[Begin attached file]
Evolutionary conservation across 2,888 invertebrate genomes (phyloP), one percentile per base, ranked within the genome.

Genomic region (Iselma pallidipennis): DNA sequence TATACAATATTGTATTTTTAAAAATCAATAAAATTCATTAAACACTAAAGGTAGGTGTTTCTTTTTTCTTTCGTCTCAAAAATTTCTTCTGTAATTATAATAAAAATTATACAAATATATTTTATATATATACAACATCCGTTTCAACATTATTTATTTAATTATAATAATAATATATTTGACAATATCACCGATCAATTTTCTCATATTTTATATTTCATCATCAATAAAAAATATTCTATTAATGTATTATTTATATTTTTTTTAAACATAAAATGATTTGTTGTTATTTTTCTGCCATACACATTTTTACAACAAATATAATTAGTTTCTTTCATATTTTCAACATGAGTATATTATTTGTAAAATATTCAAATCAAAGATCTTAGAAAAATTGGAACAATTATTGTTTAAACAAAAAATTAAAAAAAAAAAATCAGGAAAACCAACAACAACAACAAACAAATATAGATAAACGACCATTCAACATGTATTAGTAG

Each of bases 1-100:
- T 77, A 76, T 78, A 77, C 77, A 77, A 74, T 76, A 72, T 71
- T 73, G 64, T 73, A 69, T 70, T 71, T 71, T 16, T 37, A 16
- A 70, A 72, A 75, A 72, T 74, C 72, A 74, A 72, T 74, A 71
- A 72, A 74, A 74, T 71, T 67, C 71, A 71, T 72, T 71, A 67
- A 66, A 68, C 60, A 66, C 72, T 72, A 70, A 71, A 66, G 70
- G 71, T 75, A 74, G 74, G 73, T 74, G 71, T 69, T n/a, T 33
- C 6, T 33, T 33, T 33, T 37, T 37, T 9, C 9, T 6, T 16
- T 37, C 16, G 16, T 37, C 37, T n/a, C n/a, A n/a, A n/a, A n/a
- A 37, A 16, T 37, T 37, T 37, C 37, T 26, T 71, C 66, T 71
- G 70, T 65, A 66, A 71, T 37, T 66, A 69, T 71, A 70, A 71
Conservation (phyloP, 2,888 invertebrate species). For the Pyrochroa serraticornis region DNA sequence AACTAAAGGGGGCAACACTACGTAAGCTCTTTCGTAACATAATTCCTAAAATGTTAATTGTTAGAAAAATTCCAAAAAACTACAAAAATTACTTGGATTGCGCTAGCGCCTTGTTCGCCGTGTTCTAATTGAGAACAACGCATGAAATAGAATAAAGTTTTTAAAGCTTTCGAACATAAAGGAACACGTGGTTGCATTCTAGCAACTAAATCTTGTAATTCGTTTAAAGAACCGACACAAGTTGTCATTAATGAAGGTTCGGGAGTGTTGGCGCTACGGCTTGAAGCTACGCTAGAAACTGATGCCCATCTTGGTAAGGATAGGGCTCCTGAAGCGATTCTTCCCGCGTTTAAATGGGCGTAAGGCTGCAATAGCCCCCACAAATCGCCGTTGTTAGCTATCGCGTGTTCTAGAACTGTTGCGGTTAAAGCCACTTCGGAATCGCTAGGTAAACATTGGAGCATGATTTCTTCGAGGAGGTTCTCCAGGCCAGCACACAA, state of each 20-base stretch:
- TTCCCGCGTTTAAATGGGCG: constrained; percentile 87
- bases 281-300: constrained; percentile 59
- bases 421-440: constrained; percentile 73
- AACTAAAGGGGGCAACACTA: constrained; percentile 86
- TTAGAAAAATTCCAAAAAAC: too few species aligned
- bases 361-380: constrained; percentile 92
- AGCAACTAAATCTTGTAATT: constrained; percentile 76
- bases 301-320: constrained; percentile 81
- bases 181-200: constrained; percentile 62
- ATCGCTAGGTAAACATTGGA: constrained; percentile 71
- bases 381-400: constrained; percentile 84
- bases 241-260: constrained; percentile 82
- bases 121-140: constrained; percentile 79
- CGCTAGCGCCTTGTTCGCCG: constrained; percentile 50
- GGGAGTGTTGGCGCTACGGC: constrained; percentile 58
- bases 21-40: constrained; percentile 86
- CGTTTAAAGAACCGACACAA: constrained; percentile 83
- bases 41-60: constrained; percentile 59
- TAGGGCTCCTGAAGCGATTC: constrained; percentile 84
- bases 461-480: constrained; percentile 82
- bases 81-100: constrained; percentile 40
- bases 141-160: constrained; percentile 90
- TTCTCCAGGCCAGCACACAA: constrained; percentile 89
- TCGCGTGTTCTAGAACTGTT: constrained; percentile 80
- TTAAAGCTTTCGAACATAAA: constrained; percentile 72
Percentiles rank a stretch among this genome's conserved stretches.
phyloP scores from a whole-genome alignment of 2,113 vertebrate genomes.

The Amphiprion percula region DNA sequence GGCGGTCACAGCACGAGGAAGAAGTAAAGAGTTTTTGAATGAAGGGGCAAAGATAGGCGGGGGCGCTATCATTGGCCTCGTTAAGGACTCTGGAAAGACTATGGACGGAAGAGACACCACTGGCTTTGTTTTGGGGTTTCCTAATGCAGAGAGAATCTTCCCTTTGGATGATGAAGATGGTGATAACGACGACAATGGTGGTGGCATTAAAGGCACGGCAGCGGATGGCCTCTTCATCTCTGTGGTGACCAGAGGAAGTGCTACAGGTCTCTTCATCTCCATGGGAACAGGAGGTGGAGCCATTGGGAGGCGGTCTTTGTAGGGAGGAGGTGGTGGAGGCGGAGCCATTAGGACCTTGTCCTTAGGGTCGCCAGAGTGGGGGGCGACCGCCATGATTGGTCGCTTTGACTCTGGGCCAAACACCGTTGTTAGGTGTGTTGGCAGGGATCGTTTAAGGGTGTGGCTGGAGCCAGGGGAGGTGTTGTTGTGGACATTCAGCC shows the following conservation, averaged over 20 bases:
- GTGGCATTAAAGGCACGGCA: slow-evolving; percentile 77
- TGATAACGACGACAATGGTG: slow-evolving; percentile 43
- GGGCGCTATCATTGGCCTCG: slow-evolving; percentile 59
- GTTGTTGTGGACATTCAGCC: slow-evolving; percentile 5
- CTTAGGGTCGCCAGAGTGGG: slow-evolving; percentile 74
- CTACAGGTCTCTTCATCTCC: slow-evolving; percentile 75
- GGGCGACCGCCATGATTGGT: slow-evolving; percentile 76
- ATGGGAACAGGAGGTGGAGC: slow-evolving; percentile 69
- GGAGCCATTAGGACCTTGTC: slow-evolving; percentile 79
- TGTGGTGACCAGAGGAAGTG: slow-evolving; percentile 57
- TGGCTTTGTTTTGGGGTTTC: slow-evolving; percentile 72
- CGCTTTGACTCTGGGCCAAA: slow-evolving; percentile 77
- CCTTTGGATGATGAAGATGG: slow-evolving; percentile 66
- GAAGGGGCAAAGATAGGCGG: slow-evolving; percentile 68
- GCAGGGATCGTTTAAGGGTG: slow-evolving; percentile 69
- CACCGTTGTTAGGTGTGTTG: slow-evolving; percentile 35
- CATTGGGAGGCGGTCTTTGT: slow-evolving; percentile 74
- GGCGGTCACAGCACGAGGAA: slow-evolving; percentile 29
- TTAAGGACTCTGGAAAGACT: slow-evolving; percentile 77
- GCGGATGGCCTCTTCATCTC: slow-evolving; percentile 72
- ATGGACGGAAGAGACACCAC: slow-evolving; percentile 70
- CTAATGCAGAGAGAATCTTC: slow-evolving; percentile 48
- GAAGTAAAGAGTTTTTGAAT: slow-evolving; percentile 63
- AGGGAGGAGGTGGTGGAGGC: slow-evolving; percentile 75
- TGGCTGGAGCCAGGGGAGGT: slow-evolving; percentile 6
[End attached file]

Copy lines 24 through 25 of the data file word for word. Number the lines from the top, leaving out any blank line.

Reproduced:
- ATCGCTAGGTAAACATTGGA: constrained; percentile 71
- bases 381-400: constrained; percentile 84